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Field Centipedes

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  • Ignacio Palacios-Huerta
  • Oscar Volij

Abstract

In the centipede game, all standard equilibrium concepts dictate that the player who decides first must stop the game immediately. There is vast experimental evidence, however, that this rarely occurs. We first conduct a field experiment in which highly ranked chess players play this game. Contrary to previous evidence, our results show that69 percent of chess players stop immediately. When we restrict attention to Grandmasters, this percentage escalates to 100 percent. We then conduct a laboratory experiment in which chess players and students are matched in different treatments. When students play against chess players, the outcome approaches the subgame-perfect equilibrium. (JEL C72, C93)

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Bibliographic Info

Article provided by American Economic Association in its journal American Economic Review.

Volume (Year): 99 (2009)
Issue (Month): 4 (September)
Pages: 1619-35

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Handle: RePEc:aea:aecrev:v:99:y:2009:i:4:p:1619-35

Note: DOI: 10.1257/aer.99.4.1619
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  1. McKelvey, Richard D & Palfrey, Thomas R, 1992. "An Experimental Study of the Centipede Game," Econometrica, Econometric Society, vol. 60(4), pages 803-36, July.
  2. Rosenthal, Robert W., 1981. "Games of perfect information, predatory pricing and the chain-store paradox," Journal of Economic Theory, Elsevier, vol. 25(1), pages 92-100, August.
  3. David Kreps & Robert Wilson, 1998. "Sequential Equilibria," Levine's Working Paper Archive 237, David K. Levine.
  4. Miguel Costa-Gomes & Vincent P. Crawford, 2004. "Cognition And Behavior In Two-Person Guessing Games: An Experimental Study," Levine's Bibliography 122247000000000143, UCLA Department of Economics.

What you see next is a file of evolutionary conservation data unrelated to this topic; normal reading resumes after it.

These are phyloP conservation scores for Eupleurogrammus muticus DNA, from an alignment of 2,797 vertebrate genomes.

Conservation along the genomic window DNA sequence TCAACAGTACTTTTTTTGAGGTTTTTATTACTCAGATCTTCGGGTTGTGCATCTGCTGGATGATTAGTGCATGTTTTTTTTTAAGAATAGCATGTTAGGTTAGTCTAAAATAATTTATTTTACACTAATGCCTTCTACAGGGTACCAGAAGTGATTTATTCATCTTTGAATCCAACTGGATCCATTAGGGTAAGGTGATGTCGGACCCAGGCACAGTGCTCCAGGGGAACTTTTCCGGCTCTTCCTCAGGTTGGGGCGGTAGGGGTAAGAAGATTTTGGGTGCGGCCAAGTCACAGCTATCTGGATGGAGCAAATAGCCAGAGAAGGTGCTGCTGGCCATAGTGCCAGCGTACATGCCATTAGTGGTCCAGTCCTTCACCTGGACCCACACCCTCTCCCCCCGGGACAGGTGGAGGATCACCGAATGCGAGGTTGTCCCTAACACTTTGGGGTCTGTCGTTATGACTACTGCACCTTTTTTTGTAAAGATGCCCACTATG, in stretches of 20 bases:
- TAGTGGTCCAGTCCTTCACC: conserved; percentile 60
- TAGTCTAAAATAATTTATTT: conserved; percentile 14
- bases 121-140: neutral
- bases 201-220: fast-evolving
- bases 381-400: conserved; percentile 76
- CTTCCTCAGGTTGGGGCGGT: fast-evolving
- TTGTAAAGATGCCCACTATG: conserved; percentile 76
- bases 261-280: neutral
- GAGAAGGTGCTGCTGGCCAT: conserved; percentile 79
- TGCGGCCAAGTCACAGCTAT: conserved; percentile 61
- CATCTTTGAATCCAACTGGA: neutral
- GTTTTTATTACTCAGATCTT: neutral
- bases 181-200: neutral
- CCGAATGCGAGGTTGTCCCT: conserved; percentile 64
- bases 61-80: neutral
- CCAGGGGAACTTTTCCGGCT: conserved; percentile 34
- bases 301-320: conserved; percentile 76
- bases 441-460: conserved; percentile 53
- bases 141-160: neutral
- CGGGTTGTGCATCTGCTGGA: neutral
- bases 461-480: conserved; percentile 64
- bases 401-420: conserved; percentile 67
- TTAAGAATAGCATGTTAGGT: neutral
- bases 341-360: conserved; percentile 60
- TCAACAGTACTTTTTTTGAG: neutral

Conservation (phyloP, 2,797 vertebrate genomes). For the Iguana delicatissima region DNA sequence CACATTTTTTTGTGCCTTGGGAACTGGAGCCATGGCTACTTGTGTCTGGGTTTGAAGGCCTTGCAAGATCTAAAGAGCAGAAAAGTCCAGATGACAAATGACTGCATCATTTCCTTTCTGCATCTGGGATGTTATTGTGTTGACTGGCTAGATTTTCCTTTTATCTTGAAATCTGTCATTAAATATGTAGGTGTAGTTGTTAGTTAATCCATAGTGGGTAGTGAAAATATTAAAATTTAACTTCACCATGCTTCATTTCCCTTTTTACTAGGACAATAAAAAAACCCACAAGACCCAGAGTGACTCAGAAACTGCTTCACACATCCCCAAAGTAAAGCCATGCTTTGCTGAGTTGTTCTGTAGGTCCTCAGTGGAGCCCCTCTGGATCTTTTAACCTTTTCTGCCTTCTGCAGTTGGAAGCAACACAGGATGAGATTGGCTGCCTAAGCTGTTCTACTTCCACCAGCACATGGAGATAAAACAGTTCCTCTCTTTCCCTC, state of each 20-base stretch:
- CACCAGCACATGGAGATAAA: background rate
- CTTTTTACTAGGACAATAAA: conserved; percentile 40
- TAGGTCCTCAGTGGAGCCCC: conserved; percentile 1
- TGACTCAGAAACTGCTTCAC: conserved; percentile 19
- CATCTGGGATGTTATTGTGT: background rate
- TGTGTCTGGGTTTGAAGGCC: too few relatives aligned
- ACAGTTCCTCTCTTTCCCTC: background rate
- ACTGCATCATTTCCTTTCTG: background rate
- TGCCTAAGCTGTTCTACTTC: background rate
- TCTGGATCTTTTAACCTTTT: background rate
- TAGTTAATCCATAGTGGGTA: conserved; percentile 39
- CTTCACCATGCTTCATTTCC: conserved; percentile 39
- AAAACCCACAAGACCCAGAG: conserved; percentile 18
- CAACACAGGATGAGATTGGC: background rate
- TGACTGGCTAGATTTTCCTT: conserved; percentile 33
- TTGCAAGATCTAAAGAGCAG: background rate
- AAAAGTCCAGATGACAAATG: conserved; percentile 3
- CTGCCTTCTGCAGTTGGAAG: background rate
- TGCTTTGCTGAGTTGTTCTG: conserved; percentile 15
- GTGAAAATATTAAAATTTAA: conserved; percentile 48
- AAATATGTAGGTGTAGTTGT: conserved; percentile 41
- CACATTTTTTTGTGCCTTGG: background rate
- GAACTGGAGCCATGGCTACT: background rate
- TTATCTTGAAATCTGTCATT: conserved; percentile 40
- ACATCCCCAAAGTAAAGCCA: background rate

5. Zauner, Klaus G., 1999. "A Payoff Uncertainty Explanation of Results in Experimental Centipede Games," Games and Economic Behavior, Elsevier, vol. 26(1), pages 157-185, January.
  6. Aumann, Robert J., 1998. "On the Centipede Game," Games and Economic Behavior, Elsevier, vol. 23(1), pages 97-105, April.
  7. Gary Bornstein & Tamar Kugler & Anthony Ziegelmeyer, 2002. "Individual and Group Decisions in the Centipede Game: Are Groups More “Rational” Players?," Discussion Paper Series dp298, The Center for the Study of Rationality, Hebrew University, Jerusalem.
  8. McKelvey Richard D. & Palfrey Thomas R., 1995. "Quantal Response Equilibria for Normal Form Games," Games and Economic Behavior, Elsevier, vol. 10(1), pages 6-38, July.
  9. Binmore, Ken & McCarthy, John & Ponti, Giovanni & Samuelson, Larry & Shaked, Avner, 2002. "A Backward Induction Experiment," Journal of Economic Theory, Elsevier, vol. 104(1), pages 48-88, May.
  10. Asheim,G.B. & Dufwenberg,M., 2000. "Deductive reasoning in extensive games," Memorandum 08/2000, Oslo University, Department of Economics.
  11. Rapoport, Amnon & Stein, William E. & Parco, James E. & Nicholas, Thomas E., 2003. "Equilibrium play and adaptive learning in a three-person centipede game," Games and Economic Behavior, Elsevier, vol. 43(2), pages 239-265, May.
  12. Ben-Porath, Elchanan, 1997. "Rationality, Nash Equilibrium and Backwards Induction in Perfect-Information Games," Review of Economic Studies, Wiley Blackwell, vol. 64(1), pages 23-46, January.
  13. Reny Philip J., 1993. "Common Belief and the Theory of Games with Perfect Information," Journal of Economic Theory, Elsevier, vol. 59(2), pages 257-274, April.
  14. Fey, Mark & McKelvey, Richard D & Palfrey, Thomas R, 1996. "An Experimental Study of Constant-Sum Centipede Games," International Journal of Game Theory, Springer, vol. 25(3), pages 269-87.
  15. Philip J. Reny, 1992. "Rationality in Extensive-Form Games," Journal of Economic Perspectives, American Economic Association, vol. 6(4), pages 103-118, Fall.
  16. Aumann, Robert J., 1995. "Backward induction and common knowledge of rationality," Games and Economic Behavior, Elsevier, vol. 8(1), pages 6-19.
  17. Richard Mckelvey & Thomas Palfrey, 1998. "Quantal Response Equilibria for Extensive Form Games," Experimental Economics, Springer, vol. 1(1), pages 9-41, June.
  18. Johnson, Eric J. & Camerer, Colin & Sen, Sankar & Rymon, Talia, 2002. "Detecting Failures of Backward Induction: Monitoring Information Search in Sequential Bargaining," Journal of Economic Theory, Elsevier, vol. 104(1), pages 16-47, May.
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As found by EconAcademics.org, the blog aggregator for Economics research:
  1. Never date a game theorist? Lessons from the centipede game
    by Presh Talwalkar in Mind Your Decisions on 2012-07-10 05:01:03
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